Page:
The first decision of the OD was set aside, with the consequence that it was no longer legally effective. In addition, neither the procedural status nor the substance of the appellant’s objections under Art 123(2) were addressed in T 2538/18, so that there was no issue decided by the board and relating to these objections that would have triggered any binding effect of the decision in the subsequent proceedings.

In addition, the board ordered the remittal of the case for further prosecution, and the further proceedings after the remittal were therefore to be regarded as a continuation of the original opposition proceedings, See, for instance, T 742/04, Reasons 3 and 5.2.

In the present case, the OD, instead of addressing the mentioned objections under Art 123(2) and, in particular, addressing any possible doubt on the procedural status of the objections, or at least inviting the parties to clarify whether their submissions made during the preceding appeal proceedings were maintained, only addressed in the communication annexed to the summons and also during the OP the issue of IS, and omitted consideration, during the subsequent first-instance proceedings and also in the decision presently under appeal, of the objections raised by the opponent under Art 123(2).

The board further noted that there is no record in the file that the opponent had withdrawn hus objections under Art 123(2) in the subsequent first-instance proceedings.

The mere fact that the opponent stated at the end of the second of the first-instance OP that ity had no “further remarks or comments” cannot be interpreted as an implicit withdrawal of objections previously raised in the statement of grounds of appeal of the first appeal and not addressed during the second OP.

The board also noted that the opponent could – and should – have drawn the attention of the OD to the pending objections under Art 123(2), even if he had been misled by alleged statements of the OD.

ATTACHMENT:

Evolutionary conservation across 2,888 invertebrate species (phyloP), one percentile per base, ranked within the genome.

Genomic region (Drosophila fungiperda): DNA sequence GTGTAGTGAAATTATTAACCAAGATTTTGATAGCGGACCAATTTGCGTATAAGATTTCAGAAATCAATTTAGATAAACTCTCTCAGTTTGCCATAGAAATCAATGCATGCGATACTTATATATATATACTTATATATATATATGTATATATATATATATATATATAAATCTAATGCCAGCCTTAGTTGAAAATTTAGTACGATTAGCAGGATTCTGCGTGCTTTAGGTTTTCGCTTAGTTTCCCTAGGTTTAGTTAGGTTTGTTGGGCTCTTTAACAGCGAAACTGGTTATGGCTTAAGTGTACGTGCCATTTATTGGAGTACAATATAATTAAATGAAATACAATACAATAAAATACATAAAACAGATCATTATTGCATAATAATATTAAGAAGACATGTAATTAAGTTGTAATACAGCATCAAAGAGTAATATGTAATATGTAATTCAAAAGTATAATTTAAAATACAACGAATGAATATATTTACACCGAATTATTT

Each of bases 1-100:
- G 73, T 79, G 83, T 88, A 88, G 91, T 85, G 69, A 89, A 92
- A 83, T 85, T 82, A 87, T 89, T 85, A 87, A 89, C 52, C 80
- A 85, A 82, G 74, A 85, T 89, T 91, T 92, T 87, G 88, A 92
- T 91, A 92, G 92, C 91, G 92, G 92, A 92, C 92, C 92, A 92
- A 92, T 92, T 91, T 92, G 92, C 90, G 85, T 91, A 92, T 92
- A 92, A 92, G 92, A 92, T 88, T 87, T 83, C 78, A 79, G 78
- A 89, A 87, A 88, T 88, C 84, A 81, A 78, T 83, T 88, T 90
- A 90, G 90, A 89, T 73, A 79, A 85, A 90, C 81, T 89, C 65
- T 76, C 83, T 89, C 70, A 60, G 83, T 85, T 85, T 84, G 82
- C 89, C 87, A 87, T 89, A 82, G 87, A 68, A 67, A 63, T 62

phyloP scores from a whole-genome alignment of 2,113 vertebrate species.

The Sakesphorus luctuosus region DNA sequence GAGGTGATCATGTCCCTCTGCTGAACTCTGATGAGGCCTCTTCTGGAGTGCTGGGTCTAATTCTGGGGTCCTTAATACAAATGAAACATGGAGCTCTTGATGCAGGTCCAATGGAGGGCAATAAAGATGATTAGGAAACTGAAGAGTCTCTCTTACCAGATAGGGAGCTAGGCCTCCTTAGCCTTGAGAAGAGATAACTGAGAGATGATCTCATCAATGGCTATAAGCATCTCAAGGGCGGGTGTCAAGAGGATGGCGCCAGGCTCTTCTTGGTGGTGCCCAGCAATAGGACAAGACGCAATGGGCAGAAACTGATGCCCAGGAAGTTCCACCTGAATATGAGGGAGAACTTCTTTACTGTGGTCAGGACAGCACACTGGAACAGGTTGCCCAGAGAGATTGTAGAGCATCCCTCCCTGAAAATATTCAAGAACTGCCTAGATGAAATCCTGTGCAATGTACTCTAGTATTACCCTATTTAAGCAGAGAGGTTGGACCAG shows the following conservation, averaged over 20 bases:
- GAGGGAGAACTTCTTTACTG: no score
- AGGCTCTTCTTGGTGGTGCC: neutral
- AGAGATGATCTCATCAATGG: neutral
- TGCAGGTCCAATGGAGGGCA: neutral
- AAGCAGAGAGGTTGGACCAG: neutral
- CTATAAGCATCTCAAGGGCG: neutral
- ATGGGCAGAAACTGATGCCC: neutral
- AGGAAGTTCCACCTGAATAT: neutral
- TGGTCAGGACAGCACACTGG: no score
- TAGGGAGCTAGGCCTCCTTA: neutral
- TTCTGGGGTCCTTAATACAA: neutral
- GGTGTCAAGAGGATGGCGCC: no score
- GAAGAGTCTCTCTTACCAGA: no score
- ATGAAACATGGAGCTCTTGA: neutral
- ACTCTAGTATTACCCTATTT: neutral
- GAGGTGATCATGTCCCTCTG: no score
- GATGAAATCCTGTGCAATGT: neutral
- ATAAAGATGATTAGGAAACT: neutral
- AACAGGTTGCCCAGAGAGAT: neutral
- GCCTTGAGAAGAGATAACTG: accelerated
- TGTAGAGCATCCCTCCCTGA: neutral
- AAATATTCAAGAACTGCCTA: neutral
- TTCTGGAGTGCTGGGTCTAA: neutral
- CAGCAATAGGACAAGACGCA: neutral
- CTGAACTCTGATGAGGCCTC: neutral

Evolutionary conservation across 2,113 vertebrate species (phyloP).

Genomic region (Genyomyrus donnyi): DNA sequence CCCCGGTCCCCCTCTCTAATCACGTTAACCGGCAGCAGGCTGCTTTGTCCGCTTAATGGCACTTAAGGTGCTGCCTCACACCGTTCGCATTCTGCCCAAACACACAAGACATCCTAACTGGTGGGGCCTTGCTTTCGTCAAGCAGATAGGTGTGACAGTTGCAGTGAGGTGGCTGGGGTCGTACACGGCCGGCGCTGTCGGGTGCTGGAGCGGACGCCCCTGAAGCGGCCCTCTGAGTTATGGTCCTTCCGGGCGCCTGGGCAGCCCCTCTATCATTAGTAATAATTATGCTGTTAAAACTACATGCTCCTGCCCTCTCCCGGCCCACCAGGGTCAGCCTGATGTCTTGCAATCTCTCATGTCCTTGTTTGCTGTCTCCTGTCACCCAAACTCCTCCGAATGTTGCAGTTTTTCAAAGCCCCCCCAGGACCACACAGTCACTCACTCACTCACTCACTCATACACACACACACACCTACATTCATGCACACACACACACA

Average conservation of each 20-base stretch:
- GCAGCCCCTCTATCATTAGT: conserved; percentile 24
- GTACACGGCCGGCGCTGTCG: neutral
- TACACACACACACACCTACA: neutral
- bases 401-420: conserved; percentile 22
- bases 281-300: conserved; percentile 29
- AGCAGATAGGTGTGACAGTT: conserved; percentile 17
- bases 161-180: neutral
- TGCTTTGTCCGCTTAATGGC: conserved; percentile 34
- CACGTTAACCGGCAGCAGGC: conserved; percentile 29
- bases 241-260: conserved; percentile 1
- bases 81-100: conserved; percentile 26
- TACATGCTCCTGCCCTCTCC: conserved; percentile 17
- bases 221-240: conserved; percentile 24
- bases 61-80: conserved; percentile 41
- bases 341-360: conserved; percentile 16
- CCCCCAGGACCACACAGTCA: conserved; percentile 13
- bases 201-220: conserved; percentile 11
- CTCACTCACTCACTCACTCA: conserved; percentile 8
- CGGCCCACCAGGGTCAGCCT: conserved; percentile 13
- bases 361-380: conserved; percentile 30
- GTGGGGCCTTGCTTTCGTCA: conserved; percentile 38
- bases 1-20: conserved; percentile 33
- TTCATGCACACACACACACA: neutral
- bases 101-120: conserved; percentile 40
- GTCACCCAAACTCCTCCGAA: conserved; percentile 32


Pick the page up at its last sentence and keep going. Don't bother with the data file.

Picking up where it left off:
Therefore the objections under Art 123(2) under consideration constitute in the specific circumstances of the case part of the appellant’s appeal case to be taken into account in the present appeal proceedings, cf. Art 12(1) RPBA07 and 12(1) RPBA20.


When a decision is set aside and the file is remitted to the OD, the further discussion cannot be reopened on objections decided directly and unambiguously by the board, cf. Art 111(2).  

In principle, when a case is remitted after a SPV, all issues not discussed by the board are still open and the parties are put back in the situation of the beginning of the opposition procedure.

All previous facts, evidence, objections and requests not touched upon in the decision of remittal are thus still part of the opposition procedure.

To paraphrase another board we are then in presence of carry-over objections. Unless the objections are actually abandoned, they cannot be swept under the carpet by the OD.

Even if the OD might forget this point, the opponent could have drawn the attention of the OD that it was not acting correctly. The opponent’s silence on the objections on Art 123(2) could let suppose that he was hoping for a new SPV.

Even in the absence of a decision of the OD on added matter, the board discussed for the first time those objections in appeal. This allowed to obtain legal certainty and is to be put to the credit of the board.